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Leading real estate experts call for change in property buying process in the UK

Firstly the abolition of HIPs only goes halfway to encouraging more speculative vendors into the market and minimising wasted consumer expenditure, says Liam Bailey, head of residential research at Knight Frank. That is because the Energy Performance Certificate remains as a legal obligation before a property can be put on the market. Although it is a requirement under an European Union directive other EU countries only require it when the terms for purchase are agree, he points out.
Bailey also calls for changes to the directive. ‘It seems that the only serious argument put forward for retaining the EPC is that it is a requirement of an EU directive. If there really is no consumer benefit from the EPC then start talking tough in Europe and negotiate for changes to the directive. The annual cost to UK consumers for EPCs, even in a low volume market, is close to £100 million, which would seem to be reason enough to make an effort to improve their effectiveness.
The process of collating papers and searches prior to sale could be improved, especially the ‘slow and cumbersome’ process of completing local authority searches and confirming planning issues. ‘The introduction of compulsory time limits on local authorities would be a good first step. With some local authorities excelling in this area there must be scope for sharing best practice,’ said Bailey.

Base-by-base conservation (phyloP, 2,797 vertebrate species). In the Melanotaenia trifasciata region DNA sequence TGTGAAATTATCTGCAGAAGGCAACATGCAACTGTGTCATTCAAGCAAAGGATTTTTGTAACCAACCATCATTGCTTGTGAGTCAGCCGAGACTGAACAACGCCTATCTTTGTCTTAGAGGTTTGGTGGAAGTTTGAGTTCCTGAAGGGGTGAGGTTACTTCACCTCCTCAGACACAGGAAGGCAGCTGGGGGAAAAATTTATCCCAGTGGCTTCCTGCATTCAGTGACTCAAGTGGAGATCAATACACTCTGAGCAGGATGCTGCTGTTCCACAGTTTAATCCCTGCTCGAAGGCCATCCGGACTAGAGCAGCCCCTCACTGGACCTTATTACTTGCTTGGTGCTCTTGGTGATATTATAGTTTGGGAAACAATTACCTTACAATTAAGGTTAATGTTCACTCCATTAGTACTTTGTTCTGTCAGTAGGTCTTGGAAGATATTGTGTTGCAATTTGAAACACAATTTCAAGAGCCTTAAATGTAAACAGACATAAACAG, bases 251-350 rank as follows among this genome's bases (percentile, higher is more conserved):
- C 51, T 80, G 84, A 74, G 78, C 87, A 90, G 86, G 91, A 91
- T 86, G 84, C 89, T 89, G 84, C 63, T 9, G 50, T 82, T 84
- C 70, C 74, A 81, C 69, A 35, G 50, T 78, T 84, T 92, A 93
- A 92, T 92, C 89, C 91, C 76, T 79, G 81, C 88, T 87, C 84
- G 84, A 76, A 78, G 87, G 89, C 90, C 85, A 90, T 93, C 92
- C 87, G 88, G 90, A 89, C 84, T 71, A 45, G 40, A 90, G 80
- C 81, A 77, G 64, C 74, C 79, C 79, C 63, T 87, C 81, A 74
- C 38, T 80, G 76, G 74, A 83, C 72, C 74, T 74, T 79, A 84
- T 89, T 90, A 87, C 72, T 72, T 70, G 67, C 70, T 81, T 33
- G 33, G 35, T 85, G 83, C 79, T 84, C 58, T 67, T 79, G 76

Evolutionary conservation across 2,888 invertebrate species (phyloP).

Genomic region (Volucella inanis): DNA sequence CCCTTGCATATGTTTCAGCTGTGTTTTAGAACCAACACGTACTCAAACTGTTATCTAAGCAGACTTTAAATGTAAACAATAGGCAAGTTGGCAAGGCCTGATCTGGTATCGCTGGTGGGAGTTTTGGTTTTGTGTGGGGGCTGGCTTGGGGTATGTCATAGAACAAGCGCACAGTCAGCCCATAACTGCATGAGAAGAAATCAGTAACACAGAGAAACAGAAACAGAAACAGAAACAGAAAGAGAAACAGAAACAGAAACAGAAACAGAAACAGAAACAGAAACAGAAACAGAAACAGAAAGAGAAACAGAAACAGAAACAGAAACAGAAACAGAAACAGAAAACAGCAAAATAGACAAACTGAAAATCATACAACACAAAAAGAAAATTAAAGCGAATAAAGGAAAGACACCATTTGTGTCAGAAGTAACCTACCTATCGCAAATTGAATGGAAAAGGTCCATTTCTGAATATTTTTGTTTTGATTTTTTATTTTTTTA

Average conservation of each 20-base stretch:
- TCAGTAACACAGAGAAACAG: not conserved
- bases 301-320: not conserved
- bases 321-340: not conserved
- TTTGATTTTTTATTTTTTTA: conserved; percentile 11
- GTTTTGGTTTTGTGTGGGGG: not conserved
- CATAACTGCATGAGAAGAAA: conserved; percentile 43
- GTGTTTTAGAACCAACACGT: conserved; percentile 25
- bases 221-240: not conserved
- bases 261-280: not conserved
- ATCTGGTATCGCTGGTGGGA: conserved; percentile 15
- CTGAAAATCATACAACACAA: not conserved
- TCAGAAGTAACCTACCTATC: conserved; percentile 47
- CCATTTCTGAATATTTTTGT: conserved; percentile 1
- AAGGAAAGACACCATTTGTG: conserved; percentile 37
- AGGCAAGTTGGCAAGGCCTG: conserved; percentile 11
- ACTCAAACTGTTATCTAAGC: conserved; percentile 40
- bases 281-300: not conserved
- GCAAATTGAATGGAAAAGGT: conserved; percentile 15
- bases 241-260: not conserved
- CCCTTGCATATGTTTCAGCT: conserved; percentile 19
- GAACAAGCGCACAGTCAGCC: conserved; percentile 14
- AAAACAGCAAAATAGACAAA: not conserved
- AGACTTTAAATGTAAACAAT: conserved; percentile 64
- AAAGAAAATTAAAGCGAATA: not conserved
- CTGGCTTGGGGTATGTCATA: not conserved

The introduction of e-conveyancing should be speeded up as this would make the whole system more transparent. ‘The ability for agents, solicitors, buyers and sellers to view the progress of their chain in a transparent way online should remove a considerable amount of the frustration caused by the lack of information provided during the purchase process,’ he added.
Bailey also believes that licensing of estate agents and lettings agents would ensure that their consumer protection role is enhanced and promoted, and would be a positive step towards increasing consumer confidence.
He also would like to see more encouragement for long term residential investment in the industry. To help achieve this charging Stamp Duty on individual property values rather than on total portfolio value would be a useful first step to increasing liquidity in the market and the introduction of a residential property Real Estate Investment Trust (REIT) structure in the UK would encourage the longer term investment the UK currently lacks.
While it seems likely that it is too late to change the decision over increasing Capital Gains Tax, Bailey believes that the government recognise the difference between short term and longer term capital gains on investments, with an indexation allowance at the very least and ideally a revived taper relief structure.
Reform is needed of the current slab structure of Stamp Duty, which sends tax bills soaring just because a house buyer spends an extra £1 over one of the £250,000, £500,000 and (from next April) £1 million thresholds. ‘The current system distorts the market, discourages liquidity and damages labour market flexibility,’ said Bailey.
The Royal Institution of Chartered Surveyors is also calling for change. ‘The Government must now use this opportunity to move on positive discussions about improving the home buying process by working closely with the industry and professional bodies that have already done a lot of work on this issue. There is now the opportunity to start again with a clean slate and come up with innovative proposals to reform the system,’ said spokes person Gillian Charlesworth.
‘Rather than seeing the announcement as the death of HIPs it should become the start of a new process that brings real change to people’s experience of buying a home,’ she added.